Blair’s pledge to ban fox-hunting adds another dimension to what could emerge as a constitutional crisis. The Daily Telegraph is urging an “ermine revolt” and for the Lords to block all government legislation. As the hereditary peers face extinction and the Tories the loss of their massive inbuilt majority, Hague may turn to more radical methods. The Countryside Alliance and the Ulster Unionists will enable Hague to fight back in and outside parliament. For the Tories to take such a road is a high-risk strategy … but from the point of view of Smith Square the Tories face at least one more term in opposition.

Unfortunately, the old left approaches Blair’s programme in a piecemeal and disconnected fashion. It fails to see, or ignores or belittles, the connections between devolution in Northern Ireland, Scotland, Wales, the remaking of the House of Lords, the London mayor and New Labour’s strategy towards the EU and the euro. Only a revolutionary democratic minimum programme can provide a coherent working class alternative. Our slogans for a federal republic of England, Scotland and Wales; a united Ireland, and an all-Ireland constitutional assembly; and a European Union constituent assembly are more relevant than ever.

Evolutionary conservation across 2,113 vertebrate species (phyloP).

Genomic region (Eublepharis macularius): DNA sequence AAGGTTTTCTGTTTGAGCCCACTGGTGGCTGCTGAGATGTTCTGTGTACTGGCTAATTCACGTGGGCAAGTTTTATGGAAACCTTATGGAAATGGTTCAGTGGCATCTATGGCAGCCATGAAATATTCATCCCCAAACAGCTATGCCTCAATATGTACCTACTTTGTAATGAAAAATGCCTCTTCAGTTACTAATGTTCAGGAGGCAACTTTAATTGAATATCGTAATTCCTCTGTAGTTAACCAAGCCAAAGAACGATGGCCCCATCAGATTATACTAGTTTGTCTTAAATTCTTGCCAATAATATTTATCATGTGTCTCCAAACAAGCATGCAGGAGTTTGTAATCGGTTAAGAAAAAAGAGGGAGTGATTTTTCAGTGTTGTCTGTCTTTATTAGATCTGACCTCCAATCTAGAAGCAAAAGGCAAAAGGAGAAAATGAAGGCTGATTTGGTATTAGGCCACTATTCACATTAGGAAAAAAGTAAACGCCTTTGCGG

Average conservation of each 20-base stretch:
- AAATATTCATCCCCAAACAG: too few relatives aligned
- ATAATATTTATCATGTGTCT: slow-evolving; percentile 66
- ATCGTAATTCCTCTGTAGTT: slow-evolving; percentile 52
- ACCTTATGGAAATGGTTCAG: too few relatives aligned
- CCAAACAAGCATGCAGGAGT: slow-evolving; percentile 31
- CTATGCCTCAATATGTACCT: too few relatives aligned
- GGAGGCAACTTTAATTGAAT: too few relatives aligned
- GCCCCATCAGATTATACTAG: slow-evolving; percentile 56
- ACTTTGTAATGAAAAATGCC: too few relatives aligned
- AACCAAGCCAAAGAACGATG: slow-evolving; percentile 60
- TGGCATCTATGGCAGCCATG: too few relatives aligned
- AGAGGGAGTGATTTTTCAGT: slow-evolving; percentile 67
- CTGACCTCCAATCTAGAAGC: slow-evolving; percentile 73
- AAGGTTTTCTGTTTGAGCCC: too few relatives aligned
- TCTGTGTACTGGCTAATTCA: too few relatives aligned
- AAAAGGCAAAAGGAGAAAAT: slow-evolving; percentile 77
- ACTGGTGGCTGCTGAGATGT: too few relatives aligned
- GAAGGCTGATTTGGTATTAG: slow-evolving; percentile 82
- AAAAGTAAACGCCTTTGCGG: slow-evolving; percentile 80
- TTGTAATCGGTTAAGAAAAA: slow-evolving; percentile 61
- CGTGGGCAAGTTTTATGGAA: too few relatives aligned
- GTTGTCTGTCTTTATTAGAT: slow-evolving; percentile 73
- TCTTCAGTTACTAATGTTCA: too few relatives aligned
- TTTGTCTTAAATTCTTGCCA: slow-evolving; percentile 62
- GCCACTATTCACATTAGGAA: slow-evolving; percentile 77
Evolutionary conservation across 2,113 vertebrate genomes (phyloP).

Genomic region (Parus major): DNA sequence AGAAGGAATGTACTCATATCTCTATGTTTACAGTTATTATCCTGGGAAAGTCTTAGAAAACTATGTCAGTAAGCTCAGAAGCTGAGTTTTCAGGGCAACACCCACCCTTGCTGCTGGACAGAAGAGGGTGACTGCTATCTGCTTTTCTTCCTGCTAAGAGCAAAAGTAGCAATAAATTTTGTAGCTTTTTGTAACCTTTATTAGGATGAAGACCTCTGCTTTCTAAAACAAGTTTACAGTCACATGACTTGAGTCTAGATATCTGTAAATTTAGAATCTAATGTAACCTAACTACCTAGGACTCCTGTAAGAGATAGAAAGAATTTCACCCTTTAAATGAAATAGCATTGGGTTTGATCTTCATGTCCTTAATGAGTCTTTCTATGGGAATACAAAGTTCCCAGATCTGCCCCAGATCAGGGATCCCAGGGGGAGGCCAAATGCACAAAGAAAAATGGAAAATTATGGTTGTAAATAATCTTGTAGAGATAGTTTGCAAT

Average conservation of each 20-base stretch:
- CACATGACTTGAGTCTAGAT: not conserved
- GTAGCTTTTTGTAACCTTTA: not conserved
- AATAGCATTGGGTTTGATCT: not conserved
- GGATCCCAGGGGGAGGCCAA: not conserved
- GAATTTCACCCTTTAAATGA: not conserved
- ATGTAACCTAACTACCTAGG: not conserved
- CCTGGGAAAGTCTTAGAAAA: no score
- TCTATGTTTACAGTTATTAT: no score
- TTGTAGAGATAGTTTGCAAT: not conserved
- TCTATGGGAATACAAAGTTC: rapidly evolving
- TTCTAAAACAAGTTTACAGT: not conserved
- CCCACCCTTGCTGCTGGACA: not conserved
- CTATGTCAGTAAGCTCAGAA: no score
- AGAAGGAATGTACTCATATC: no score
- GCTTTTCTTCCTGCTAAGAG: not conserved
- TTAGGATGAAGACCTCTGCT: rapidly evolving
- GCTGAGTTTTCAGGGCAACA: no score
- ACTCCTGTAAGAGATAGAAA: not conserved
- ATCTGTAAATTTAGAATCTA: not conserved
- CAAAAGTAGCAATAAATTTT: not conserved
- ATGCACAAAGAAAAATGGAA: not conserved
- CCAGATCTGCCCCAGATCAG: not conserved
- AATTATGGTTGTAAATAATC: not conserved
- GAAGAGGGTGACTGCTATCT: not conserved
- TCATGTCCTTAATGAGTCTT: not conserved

In discussion of these perspectives, comrades raised questions specifically about the Jack Conrad article, ‘Neither peace nor war’ (Weekly Worker July 1). Some comrades noted what they called a shift of emphasis, particularly concerning the issue of democratic rights for Protestants in a united Ireland. Others claimed that this was a complete about-turn and a capitulation to Tory-Ulster unionism. One comrade, John Pearson, supported the content of the letter printed in the Weekly Worker from Jim Baxter (Weekly Worker July 8) which attacked Conrad’s ‘new’ position supposedly because it supports the protestant veto.

The relevant passage in the Conrad article was quoted: